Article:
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Legarda Reminds Public on Disaster Preparedness: How to Prepare for Typhoons

July 15, 2014

Senator Loren Legarda today reminded citizens on ways to prepare for a typhoon as more areas have been placed under Public Storm Warning Signal No. 3 due to Typhoon Glenda, which is expected to make landfall within the day over Albay-Sorsogon area.

 

Legarda said that since the Philippines is regularly visited by typhoons, “we have to heighten our preparedness measures especially that we are now experiencing stronger typhoons due to the changing climate.”

 

She stressed that citizens, especially those in areas with public storm warning signals, should regularly monitor weather updates and advisories for evacuation; while disaster preparedness and response agencies should be on alert for emergencies and concerned government departments ready to provide basic needs and relief items for residents in temporary shelters and affected areas.

 

The Senator reminded citizens of measures to undertake based on the Disaster Preparedness and First Aid Handbook, a manual produced by the Committee on Climate Change, which Legarda chairs, in partnership with various government agencies.

 

In areas under signal no. 3, winds of 101-185 kph are expected.

 

Residents in these areas are advised to seek shelter in strong buildings, evacuate low-lying areas, and stay away from the coasts and riverbanks. The sea and coastal waters will be very dangerous to all sea crafts and travel is very risky, especially by sea and air.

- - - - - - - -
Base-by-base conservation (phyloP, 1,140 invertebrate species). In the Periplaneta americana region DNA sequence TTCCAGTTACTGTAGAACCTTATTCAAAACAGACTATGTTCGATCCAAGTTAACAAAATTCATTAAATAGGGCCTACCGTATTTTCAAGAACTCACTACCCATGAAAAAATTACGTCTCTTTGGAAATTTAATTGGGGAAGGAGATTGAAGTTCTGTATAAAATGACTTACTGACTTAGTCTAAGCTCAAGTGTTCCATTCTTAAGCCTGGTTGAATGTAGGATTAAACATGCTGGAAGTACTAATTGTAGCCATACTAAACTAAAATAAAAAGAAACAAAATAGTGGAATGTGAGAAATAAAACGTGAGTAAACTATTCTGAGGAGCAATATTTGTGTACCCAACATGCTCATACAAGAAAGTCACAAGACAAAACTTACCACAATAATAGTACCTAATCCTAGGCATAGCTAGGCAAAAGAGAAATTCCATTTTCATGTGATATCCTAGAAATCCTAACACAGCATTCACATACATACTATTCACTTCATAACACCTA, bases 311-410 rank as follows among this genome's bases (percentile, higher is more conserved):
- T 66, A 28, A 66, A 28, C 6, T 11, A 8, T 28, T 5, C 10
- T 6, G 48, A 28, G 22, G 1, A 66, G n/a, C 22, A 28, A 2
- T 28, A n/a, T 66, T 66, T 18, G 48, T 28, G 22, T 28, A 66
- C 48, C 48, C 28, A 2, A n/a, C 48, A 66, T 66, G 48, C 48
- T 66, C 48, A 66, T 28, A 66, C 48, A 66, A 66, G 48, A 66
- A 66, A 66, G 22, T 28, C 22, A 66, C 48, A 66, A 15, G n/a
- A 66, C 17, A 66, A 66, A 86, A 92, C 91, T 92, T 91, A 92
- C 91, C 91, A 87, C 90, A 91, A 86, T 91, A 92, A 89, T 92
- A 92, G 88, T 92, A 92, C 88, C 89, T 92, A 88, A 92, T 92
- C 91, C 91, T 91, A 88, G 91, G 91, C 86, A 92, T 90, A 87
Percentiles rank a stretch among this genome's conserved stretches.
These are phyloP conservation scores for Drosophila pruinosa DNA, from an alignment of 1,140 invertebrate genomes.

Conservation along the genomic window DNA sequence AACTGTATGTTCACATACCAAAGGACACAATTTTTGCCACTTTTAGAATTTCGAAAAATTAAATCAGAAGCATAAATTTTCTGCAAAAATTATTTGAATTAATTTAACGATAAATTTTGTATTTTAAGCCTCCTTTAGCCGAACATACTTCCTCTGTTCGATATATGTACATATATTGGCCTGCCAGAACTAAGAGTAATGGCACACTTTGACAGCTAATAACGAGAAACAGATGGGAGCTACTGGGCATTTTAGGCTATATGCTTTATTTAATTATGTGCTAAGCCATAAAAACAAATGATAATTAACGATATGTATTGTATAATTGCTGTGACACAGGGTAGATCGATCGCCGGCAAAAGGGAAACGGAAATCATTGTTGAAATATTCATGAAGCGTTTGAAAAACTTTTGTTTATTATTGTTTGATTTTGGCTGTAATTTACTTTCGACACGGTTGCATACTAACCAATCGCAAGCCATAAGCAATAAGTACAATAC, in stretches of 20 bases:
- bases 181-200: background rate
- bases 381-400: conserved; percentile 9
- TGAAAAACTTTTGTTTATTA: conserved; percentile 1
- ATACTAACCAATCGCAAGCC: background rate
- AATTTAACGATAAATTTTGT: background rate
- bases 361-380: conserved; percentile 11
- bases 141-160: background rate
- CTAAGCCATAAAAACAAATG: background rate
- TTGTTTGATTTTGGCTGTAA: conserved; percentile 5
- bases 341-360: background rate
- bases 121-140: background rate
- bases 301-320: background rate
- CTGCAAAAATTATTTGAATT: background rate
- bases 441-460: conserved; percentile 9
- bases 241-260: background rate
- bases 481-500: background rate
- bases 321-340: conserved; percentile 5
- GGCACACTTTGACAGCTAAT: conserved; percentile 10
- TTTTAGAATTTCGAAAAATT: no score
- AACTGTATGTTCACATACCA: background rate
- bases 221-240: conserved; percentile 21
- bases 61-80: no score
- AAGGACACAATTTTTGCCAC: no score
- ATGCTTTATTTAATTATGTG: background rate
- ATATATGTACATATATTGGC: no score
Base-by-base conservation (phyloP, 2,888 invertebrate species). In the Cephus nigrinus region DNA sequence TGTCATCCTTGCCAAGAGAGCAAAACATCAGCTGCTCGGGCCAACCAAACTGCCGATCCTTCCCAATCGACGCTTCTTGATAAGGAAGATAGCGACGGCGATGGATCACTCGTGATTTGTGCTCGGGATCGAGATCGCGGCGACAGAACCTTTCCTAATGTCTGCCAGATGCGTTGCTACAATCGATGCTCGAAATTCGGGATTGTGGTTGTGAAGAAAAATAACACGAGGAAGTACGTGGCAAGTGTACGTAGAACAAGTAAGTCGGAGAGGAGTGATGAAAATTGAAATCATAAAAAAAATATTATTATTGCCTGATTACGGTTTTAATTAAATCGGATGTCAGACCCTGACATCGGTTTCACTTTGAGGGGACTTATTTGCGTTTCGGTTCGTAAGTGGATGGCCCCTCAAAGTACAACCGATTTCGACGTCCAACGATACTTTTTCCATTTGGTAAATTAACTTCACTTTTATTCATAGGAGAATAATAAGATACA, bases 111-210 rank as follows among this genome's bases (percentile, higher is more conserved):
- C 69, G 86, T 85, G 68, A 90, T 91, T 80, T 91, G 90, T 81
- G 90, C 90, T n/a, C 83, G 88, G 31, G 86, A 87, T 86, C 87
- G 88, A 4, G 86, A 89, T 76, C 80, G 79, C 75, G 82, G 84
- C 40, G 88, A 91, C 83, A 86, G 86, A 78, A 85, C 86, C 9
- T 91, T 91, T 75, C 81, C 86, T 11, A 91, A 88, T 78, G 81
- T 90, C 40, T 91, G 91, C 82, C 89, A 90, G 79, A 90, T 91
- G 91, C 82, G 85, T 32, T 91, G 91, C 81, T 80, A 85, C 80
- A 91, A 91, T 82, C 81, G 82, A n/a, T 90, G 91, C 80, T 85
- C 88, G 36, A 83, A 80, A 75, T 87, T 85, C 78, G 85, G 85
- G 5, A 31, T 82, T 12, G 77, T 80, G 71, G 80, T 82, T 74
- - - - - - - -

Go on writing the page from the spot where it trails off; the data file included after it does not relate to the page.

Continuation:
People should watch out for the passage of the eye of the typhoon, indicated by a sudden occurrence of fair weather immediately after very bad weather. When the eye of the typhoon hits the community, people should not venture away from a safe shelter, because after one to two hours the worst weather will resume with very strong winds.

 

Classes in all levels should be suspended and children should stay in the safety of strong buildings, while disaster preparedness and response agencies are in action with appropriate response to actual emergency.

 

In areas under signal no. 2, winds of 61-100 kph are expected.

 

Residents in these areas are warned of coastal waters that are dangerous to small sea crafts. People, especially those travelling by sea and air, are cautioned to avoid unnecessary risks and outdoor activities should be postponed. Properties should be secured before the signal is upgraded.

 

In areas under signal no. 1, winds of 30-60 kph are expected.

 

Citizens in these areas, especially coastal communities, are warned of waves that may gradually develop and become bigger and higher. They are advised to listen to the latest severe weather bulletin issued by PAGASA. Business may be carried on as usual except when floods occur.

 

What to do in case of typhoons

·      Stay indoors and keep calm.

·      Monitor TV and radio reports.

·      Secure your home.

·      Trim trees near dwellings.

·      Keep roads clear for emergency vehicles.

·      Go to the nearest designated evacuation center if your house is in a flood-prone area.

·      Have a flashlight and radio handy, with fresh batteries.

·      Stock up on food, potable water, kerosene, batteries, and first-aid supplies.

·      In case of flooding, turn off the main sources of electricity, gas and water in your home.

·      Stack furniture above the expected flood level. Keep appliances, valuables, chemicals, toxic substances, and garbage beyond the reach of floodwaters.

·      Avoid low-lying areas, riverbanks, creeks and coastal areas, slopes, cliffs, and foothills. Rain can trigger landslides, rockslides or mudslides.

·      Avoid wading through flooded areas. Do not attempt to cross flowing streams.

·      Do not operate any electrical equipment during a flood.

·      Do not use gas or electrical appliances that have been flooded.